Weightless placozoa – how gravity influences genetic information

Usually, placozoa prefer warmer temperatures. For science, the simplest multicellular organisms in the world have made its way to northern Sweden – and from there into microgravity for a short time. On board the German Aerospace Center (Deutsches Zentrum für Luft- und Raumfahrt; DLR) MAPHEUS 9 sounding rocket, the marine organisms successfully launched from the Esrange Space Center rocket launch area on 29 January 2022. Three other experiments from the fields of physics, materials research and manufacturing technology also enjoyed six minutes and 10 seconds in microgravity.

The 11.7-metre-long rocket, which had a launch mass of 1.7 tonnes, reached a maximum altitude of 254 kilometres in the almost 15 minutes between launch and landing. The payload with the scientific experiments followed a parabolic flight trajectory after separation of the rocket motors. It landed after being decelerated by a parachute and was successfully recovered by helicopter. The flight campaign was prepared and carried out by DLR’s Mobile Rocket Base (MORABA), which also provided the recovery system, service module, cold gas control system, separation and ignition systems, telemetry station, launch pad and the rocket hardware.

GraviPlax – how does gravity shape the appearance of cells and organisms?

Despite their simple structure, placozoa – Trichoplax adhaerens – can distinguish between the directions up and down, which means they can perceive gravity. Around 450 specimens of these marine organisms, which are only 0.5 millimetres in size, were carried on board the MAPHEUS 9 rocket. The scientists were particularly interested in how microgravity affects the placozoa. “We are looking at the genetic responses of the organisms in microgravity. We are paying particular attention to the gene groups that are responsible for polarity, in other words, the structure of our cells in the body. Polarity is lost when cancer develops,” summarises gravitational biologist Jens Hauslage from the DLR Institute of Aerospace Medicine. In the GraviPlax (Gravitation/Trichoplax) project, DLR is working closely with teams from the University of Veterinary Medicine Hannover (TiHo) and Australia’s La Trobe University in Melbourne. The teams carry out the molecular biological analyses to precisely trace the effects on the cells. The tiny organisms have all the major gene groups that are necessary to study and better understand these fundamental mechanisms.

GRASCHA – how do granulates obtain their properties?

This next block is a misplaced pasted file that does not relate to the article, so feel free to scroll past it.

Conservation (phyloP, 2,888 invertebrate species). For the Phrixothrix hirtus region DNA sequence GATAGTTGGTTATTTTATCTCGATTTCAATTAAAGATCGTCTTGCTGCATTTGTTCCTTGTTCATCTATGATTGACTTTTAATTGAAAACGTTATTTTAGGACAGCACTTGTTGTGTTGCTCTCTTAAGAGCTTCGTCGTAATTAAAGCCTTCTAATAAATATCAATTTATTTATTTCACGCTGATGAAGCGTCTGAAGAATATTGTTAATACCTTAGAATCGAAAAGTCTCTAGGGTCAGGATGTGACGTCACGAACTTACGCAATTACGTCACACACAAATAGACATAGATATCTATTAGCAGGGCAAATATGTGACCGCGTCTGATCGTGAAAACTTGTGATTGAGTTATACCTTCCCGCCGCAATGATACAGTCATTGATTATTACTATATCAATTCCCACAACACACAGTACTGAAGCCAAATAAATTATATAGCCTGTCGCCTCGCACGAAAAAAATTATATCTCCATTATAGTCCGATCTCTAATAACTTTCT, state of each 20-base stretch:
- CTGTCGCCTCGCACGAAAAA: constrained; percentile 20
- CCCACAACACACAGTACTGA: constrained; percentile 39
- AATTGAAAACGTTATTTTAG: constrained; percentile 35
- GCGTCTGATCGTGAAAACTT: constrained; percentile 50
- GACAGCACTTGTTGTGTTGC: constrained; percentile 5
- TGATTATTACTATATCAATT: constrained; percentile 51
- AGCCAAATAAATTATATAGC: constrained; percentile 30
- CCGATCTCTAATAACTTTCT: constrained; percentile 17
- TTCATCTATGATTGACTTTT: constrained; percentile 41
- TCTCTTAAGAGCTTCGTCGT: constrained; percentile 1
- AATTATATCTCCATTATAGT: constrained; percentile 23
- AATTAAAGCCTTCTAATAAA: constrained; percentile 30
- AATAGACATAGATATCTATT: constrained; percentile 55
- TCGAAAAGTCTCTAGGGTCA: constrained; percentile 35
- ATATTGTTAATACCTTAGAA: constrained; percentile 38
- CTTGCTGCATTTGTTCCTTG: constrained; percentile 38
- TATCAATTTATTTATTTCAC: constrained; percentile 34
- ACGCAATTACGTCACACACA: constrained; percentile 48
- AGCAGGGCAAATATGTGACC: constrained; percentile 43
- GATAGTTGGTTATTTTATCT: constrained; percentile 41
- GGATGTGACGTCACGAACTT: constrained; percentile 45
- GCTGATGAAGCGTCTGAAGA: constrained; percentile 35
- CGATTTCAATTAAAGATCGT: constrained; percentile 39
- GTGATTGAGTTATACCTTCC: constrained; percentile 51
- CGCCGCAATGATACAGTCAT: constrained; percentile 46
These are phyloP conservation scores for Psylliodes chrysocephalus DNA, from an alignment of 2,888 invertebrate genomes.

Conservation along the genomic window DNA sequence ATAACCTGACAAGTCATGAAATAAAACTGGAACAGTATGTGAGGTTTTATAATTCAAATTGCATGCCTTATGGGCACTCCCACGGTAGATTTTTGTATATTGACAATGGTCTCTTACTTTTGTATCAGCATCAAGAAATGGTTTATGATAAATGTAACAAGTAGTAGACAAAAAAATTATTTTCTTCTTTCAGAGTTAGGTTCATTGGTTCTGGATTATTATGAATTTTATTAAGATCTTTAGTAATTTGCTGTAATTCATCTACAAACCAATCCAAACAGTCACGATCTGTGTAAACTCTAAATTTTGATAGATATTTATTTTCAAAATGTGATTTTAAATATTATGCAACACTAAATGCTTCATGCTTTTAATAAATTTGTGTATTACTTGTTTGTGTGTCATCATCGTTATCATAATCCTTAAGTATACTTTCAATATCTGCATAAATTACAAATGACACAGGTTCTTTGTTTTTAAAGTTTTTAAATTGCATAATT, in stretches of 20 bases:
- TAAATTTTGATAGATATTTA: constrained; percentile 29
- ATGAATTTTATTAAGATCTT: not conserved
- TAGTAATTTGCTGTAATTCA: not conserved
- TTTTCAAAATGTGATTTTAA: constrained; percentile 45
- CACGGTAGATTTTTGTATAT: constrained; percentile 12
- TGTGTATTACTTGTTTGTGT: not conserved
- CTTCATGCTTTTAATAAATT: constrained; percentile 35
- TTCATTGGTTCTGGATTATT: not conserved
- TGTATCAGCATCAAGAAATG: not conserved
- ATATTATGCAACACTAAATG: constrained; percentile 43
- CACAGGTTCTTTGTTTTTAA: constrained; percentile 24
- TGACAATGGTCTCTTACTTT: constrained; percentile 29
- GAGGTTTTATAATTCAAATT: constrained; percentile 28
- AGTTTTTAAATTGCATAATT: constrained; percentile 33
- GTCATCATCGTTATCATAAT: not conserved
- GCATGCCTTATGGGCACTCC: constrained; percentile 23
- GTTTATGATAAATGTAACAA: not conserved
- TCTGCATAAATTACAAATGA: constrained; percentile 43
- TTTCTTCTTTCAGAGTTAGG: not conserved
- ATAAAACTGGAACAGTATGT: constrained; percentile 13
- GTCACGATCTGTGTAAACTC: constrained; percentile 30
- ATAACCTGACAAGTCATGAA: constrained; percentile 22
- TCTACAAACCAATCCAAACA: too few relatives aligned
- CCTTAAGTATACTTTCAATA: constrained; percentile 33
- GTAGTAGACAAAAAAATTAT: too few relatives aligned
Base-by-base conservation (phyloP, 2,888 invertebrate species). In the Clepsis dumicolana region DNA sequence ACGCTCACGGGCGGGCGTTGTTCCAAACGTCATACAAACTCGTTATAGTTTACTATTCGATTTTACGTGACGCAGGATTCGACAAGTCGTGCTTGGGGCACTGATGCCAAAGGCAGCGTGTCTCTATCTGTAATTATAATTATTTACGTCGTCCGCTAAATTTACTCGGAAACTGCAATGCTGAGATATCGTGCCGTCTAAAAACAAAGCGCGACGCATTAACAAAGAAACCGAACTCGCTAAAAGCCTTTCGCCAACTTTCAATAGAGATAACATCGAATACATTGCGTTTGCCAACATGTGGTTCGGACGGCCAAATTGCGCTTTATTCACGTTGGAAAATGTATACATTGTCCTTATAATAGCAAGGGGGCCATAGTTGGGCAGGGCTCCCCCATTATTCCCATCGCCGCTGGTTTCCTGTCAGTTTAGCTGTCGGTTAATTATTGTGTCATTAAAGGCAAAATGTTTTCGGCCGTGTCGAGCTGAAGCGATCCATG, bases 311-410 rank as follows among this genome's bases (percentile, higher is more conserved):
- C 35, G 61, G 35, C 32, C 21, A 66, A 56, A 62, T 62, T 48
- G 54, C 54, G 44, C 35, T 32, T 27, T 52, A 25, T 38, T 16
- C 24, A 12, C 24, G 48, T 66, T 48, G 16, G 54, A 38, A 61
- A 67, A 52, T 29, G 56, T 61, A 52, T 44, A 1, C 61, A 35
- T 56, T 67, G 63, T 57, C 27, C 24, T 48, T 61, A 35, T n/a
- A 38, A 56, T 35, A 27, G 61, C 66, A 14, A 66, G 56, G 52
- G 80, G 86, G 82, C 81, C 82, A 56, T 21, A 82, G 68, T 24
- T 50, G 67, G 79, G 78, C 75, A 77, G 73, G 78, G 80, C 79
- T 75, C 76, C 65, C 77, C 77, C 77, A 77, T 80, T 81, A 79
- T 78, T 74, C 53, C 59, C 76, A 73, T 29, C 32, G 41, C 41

Granulates are granular solids such as powder, soil or gravel. Their physical properties are not that easy to understand. This is because they depend decisively on how tightly a granulate is piled up, or ‘packed’, and how compacted or compressed it is. In the GRASCHA (GRAnular Sound CHAracterization / GRAnulat SCHAll) experiment, spherical particles of glass with diameters of three to four millimetres serve as granules. With their help, the scientific team wants to test existing and new theories that explain the loss of mechanical stability of granulate packings. “We have the chance to fundamentally understand how granulates obtain their properties,” explains DLR researcher Karsten Tell from the Institute of Materials Physics in Space. “Among other things, this is important in the field of geophysics. For example, if you want to understand why Earth’s soil suddenly starts to slide sometimes. It consists of nothing but solid particles. Slight changes in their arrangement can cause the soil to no longer behave ‘solidly’, but more like a liquid.” In addition to landslides, avalanches could also be better explained with this knowledge. The findings could also be interesting for the chemical and pharmaceutical industries. This is because powdery substances are often used there, and these need to be processed, conveyed and mixed as efficiently as possible. The same applies to sand and cement in the construction industry. The microgravity phase during the MAPHEUS 9 flight allowed the particles of the granulate to be arranged so loosely that they just barely made contact with each other. On Earth, this condition cannot be established due to gravity and hydrostatic pressure. At the slightest vibration, the granulate packing loses its stability in microgravity. It is precisely this process that interests the researchers the most. To investigate it, they measure the speed of sound and shear waves. This shows how quickly the shear modulus drops when the packing pressure is reduced.